Nancy Mehl always manages to keep me turning pages, and Blind Betrayal is no exception. Her writing is light and easy-to-read, while still crammed with tension and drama. I read this one while waiting for my mom to graduate from physical therapy (yay!), and it made the time fly by.

Her characterization is top-notch, and her delivery of that background information, that deep-down motivation, creates a wonderful blend of sympathy, empathy, and “Seriously?” that keeps the reader wanting more.

Now, to be honest, there were some parts of the plot that seemed way too convenient, and reminded me that this was fiction and all had to be wrapped up. But overall, I was entertained by this read.

I have not read the first two books in the series, and I wonder if that may have given me deeper insight into some of the tertiary characters. Yet, I don’t feel it’s is absolutely necessary to read them first, since I did enjoy reading Blind Betrayal, and I think you would enjoy it, too.

Many thanks to Bethany house for the copy of this book for review purposes. I was not required to give a positive review. All opinions are my very own! 🙂


King’s War by Jill Williamson

king-s-war-the-kinsman-chronicles-book-3About the book:

One battle is over, but the war has just begun. They escaped the Five Realms and have found a home, but peace is much harder to find. The aftermath of the Battle of Sarikar should have been a time to mourn those lost in the slaughter. The enemies of Armania are many, however, and when one steps back to regroup, another surges forward in attack.

While the remnant must take responsibility for the evil they brought to Er’Rets, it would seem that something just as dark already existed in this new world. The growing struggle between Armania and Barthel Rogedoth is but a pale reflection of a far more dangerous battle for the souls of humanity.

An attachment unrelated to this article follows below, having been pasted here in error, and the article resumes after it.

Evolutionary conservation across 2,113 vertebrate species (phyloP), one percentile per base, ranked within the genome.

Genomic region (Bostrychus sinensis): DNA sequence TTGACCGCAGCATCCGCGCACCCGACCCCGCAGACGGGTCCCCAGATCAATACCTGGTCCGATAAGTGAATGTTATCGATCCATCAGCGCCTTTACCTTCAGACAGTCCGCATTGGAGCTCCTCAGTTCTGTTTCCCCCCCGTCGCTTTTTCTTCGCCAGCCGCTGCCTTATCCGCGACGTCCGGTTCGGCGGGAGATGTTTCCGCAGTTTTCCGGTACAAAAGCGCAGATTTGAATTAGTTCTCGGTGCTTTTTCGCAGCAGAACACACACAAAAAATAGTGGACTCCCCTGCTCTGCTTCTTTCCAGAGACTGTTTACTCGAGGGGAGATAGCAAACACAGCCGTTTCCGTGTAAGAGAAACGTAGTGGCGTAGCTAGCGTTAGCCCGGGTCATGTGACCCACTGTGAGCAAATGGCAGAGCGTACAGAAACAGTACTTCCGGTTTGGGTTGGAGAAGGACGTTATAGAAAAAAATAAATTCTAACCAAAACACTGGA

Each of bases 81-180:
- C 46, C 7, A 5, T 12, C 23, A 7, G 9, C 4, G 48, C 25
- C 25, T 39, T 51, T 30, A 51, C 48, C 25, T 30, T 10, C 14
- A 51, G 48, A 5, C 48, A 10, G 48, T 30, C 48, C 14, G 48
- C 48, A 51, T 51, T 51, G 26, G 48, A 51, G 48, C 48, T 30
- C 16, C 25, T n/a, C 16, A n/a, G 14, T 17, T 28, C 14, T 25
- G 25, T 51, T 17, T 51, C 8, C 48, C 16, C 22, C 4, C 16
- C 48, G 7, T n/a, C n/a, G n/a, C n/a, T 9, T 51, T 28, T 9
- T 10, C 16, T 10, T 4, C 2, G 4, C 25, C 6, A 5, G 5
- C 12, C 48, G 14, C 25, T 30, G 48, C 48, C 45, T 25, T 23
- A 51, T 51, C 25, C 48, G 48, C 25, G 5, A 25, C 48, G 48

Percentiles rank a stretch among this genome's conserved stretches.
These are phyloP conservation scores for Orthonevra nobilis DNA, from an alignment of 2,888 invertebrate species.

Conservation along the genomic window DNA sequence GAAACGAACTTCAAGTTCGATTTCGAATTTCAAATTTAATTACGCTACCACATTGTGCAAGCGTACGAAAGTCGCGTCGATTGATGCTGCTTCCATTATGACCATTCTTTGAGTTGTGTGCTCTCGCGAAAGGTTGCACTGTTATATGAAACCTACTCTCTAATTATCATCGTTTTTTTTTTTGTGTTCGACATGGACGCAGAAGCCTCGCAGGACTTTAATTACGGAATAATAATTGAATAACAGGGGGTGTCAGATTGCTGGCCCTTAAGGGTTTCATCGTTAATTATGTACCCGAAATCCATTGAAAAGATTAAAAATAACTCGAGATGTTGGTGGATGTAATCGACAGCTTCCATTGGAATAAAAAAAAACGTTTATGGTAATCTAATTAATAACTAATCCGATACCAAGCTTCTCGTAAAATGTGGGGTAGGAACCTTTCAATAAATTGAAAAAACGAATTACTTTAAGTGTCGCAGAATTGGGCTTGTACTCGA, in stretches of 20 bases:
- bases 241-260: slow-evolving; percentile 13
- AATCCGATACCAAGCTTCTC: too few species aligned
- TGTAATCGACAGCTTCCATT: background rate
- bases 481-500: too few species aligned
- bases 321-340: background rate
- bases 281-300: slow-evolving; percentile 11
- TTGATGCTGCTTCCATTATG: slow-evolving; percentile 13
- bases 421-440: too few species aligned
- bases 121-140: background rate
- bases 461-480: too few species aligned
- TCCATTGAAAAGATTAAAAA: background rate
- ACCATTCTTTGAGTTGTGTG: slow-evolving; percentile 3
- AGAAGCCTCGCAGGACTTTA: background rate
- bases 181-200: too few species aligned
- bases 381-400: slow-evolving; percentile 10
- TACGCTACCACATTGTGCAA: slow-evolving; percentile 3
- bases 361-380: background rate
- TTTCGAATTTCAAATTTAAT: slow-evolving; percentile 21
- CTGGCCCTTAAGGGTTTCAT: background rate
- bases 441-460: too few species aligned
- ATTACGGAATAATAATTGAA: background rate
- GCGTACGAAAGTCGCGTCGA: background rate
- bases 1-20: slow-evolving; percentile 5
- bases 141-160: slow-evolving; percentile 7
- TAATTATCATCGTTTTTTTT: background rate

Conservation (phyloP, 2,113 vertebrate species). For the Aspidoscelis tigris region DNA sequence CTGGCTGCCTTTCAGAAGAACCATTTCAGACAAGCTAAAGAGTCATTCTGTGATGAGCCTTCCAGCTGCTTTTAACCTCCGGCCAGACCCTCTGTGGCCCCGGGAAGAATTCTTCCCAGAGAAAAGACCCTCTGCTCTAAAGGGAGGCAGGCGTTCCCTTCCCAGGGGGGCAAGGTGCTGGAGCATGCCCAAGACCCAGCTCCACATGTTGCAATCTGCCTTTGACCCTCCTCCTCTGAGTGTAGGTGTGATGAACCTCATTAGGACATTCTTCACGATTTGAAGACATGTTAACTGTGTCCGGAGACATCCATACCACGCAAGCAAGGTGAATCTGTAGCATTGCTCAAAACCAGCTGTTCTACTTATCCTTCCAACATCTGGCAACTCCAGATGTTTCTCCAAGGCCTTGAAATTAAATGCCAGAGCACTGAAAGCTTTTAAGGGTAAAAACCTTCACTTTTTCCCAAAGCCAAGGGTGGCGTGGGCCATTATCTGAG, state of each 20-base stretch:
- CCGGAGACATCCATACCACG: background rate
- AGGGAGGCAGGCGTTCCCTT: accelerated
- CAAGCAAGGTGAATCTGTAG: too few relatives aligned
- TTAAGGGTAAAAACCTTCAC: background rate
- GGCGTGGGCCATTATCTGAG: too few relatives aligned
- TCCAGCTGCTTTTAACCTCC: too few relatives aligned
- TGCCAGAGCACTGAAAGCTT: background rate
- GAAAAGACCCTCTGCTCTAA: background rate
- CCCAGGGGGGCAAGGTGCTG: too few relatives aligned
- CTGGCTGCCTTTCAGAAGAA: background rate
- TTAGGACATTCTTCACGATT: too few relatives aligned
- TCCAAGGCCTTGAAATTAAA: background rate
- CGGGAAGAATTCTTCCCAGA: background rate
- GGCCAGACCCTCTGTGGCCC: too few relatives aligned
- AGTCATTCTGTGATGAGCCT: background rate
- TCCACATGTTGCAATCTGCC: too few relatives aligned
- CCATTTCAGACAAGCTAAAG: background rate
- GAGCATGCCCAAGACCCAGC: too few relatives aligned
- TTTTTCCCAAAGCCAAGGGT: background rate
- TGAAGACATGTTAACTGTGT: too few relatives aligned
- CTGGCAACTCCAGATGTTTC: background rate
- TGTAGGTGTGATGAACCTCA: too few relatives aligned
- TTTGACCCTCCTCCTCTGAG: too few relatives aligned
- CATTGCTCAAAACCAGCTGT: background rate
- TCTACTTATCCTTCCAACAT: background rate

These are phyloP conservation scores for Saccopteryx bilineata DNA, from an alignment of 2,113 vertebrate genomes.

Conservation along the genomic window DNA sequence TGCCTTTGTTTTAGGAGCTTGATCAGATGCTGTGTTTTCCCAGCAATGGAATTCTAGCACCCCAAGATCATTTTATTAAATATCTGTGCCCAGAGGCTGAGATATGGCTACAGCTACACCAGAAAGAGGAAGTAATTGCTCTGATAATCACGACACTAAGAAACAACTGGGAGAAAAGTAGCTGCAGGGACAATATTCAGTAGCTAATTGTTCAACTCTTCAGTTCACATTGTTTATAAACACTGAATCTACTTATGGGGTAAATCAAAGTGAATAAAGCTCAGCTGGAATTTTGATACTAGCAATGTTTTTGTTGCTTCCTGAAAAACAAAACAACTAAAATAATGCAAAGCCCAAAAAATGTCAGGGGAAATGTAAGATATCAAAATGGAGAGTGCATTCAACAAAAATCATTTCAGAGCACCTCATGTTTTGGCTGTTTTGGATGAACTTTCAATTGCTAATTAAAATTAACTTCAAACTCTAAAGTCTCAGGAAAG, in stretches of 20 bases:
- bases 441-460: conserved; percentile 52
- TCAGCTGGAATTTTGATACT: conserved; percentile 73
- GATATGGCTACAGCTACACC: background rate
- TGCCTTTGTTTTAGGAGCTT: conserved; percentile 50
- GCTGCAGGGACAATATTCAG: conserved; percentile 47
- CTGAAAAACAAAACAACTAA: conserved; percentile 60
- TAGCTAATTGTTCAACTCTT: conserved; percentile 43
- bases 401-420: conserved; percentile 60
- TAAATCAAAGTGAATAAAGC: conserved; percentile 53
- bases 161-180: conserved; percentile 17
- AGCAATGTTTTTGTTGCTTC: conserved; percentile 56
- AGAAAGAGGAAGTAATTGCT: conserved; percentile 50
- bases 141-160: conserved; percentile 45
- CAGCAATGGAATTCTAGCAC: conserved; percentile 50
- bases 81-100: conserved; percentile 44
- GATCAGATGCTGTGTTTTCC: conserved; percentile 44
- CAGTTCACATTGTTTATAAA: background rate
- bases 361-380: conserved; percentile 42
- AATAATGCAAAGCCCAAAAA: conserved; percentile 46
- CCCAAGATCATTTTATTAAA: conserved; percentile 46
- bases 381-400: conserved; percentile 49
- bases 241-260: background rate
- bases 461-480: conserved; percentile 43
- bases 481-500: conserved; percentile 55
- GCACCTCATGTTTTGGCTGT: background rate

And so begins this awe-inspiring conclusion to Jill Williamson’s Kinsman Chronicles. The Hadar family and their allies prepare to make one final stand in the name of Arman. There shall be war–in Er’Rets and in the Veil–to vanquish evil or be ruled by darkness.

My review:

What a fantastic end to an utterly epic series! I wondered if she could top the drama and intensity of the first two books in the series (King’s Folly and King’s Blood), but I should never have doubted Jill Williamson. King’s War was everything special about the first two parts of the trilogy and even more.

As with all three books in the trilogy, King’s War is comprised of three parts (which you can purchase individually or as one entire novel): “The Reluctant King;” “A Deliverer Comes;” and “Warriors of the Veil.”

Each part brings new obstacles for the characters to learn from and grow through. I continue to be fascinated by Williamson’s deft and beautiful world building, her intricate magic systems, and her ability to keep all of the many characters constantly developing throughout the books. Oli became one of my favorite characters as I read his perspective in this book, and there were moments I even kind of liked Charlon, which says a lot to me about how skilled Williamson is a creating multi-faceted characters.

I’m so sad that this is the final book! I have been thoroughly entranced by Jill Williamson’s Kinsman Chronicles for the past few years and feel a bit like my friends have all left me now that the series is over. Guess I will have to re-read them! 🙂

Or maybe I should finally dive into her Blood of Kings trilogy (which, though it was written years before the Kinsman Chronicles, actually takes place in Er’Rets 500 years after the events in the Kinsman series.) Sounds like a plan!


Many thanks to Bethany House Publishers and NetGalley for the digital copy of this book for review purposes. I was not required to give a positive review. All opinions are my very own! 🙂